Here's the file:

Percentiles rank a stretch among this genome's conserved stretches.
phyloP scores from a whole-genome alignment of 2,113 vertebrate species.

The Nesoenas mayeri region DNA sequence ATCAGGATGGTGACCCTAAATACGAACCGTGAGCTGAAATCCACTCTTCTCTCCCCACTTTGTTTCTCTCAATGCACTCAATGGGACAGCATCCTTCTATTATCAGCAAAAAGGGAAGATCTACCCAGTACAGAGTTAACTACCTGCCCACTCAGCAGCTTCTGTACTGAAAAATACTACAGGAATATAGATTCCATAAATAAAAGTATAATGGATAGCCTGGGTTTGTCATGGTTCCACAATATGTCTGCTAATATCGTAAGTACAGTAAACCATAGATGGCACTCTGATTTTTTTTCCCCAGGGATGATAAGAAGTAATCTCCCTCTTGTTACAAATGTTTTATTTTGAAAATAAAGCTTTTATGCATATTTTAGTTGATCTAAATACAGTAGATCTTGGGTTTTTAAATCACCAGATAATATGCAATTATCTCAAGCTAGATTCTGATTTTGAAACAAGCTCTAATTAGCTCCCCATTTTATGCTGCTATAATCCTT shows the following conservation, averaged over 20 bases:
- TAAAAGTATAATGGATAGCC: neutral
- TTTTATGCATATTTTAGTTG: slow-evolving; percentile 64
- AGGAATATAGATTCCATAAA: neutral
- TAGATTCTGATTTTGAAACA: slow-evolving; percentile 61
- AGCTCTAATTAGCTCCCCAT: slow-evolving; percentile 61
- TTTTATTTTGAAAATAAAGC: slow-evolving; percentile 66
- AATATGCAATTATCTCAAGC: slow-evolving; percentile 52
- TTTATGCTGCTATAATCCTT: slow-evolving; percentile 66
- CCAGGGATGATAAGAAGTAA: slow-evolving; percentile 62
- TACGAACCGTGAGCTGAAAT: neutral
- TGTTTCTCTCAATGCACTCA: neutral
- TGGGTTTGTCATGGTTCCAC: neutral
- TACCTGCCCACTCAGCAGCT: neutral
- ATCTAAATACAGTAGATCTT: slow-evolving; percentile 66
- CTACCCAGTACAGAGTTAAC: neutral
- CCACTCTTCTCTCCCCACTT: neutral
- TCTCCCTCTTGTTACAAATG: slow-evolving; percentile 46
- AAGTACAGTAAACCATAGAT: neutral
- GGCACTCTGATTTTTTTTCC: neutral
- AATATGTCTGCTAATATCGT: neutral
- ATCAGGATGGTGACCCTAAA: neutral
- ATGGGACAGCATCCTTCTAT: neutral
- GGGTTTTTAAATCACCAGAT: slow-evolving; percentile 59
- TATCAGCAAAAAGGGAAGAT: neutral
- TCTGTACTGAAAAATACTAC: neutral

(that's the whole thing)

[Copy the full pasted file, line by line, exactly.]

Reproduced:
Percentiles rank a stretch among this genome's conserved stretches.
phyloP scores from a whole-genome alignment of 2,113 vertebrate species.

The Nesoenas mayeri region DNA sequence ATCAGGATGGTGACCCTAAATACGAACCGTGAGCTGAAATCCACTCTTCTCTCCCCACTTTGTTTCTCTCAATGCACTCAATGGGACAGCATCCTTCTATTATCAGCAAAAAGGGAAGATCTACCCAGTACAGAGTTAACTACCTGCCCACTCAGCAGCTTCTGTACTGAAAAATACTACAGGAATATAGATTCCATAAATAAAAGTATAATGGATAGCCTGGGTTTGTCATGGTTCCACAATATGTCTGCTAATATCGTAAGTACAGTAAACCATAGATGGCACTCTGATTTTTTTTCCCCAGGGATGATAAGAAGTAATCTCCCTCTTGTTACAAATGTTTTATTTTGAAAATAAAGCTTTTATGCATATTTTAGTTGATCTAAATACAGTAGATCTTGGGTTTTTAAATCACCAGATAATATGCAATTATCTCAAGCTAGATTCTGATTTTGAAACAAGCTCTAATTAGCTCCCCATTTTATGCTGCTATAATCCTT shows the following conservation, averaged over 20 bases:
- TAAAAGTATAATGGATAGCC: neutral
- TTTTATGCATATTTTAGTTG: slow-evolving; percentile 64
- AGGAATATAGATTCCATAAA: neutral
- TAGATTCTGATTTTGAAACA: slow-evolving; percentile 61
- AGCTCTAATTAGCTCCCCAT: slow-evolving; percentile 61
- TTTTATTTTGAAAATAAAGC: slow-evolving; percentile 66
- AATATGCAATTATCTCAAGC: slow-evolving; percentile 52
- TTTATGCTGCTATAATCCTT: slow-evolving; percentile 66
- CCAGGGATGATAAGAAGTAA: slow-evolving; percentile 62
- TACGAACCGTGAGCTGAAAT: neutral
- TGTTTCTCTCAATGCACTCA: neutral
- TGGGTTTGTCATGGTTCCAC: neutral
- TACCTGCCCACTCAGCAGCT: neutral
- ATCTAAATACAGTAGATCTT: slow-evolving; percentile 66
- CTACCCAGTACAGAGTTAAC: neutral
- CCACTCTTCTCTCCCCACTT: neutral
- TCTCCCTCTTGTTACAAATG: slow-evolving; percentile 46
- AAGTACAGTAAACCATAGAT: neutral
- GGCACTCTGATTTTTTTTCC: neutral
- AATATGTCTGCTAATATCGT: neutral
- ATCAGGATGGTGACCCTAAA: neutral
- ATGGGACAGCATCCTTCTAT: neutral
- GGGTTTTTAAATCACCAGAT: slow-evolving; percentile 59
- TATCAGCAAAAAGGGAAGAT: neutral
- TCTGTACTGAAAAATACTAC: neutral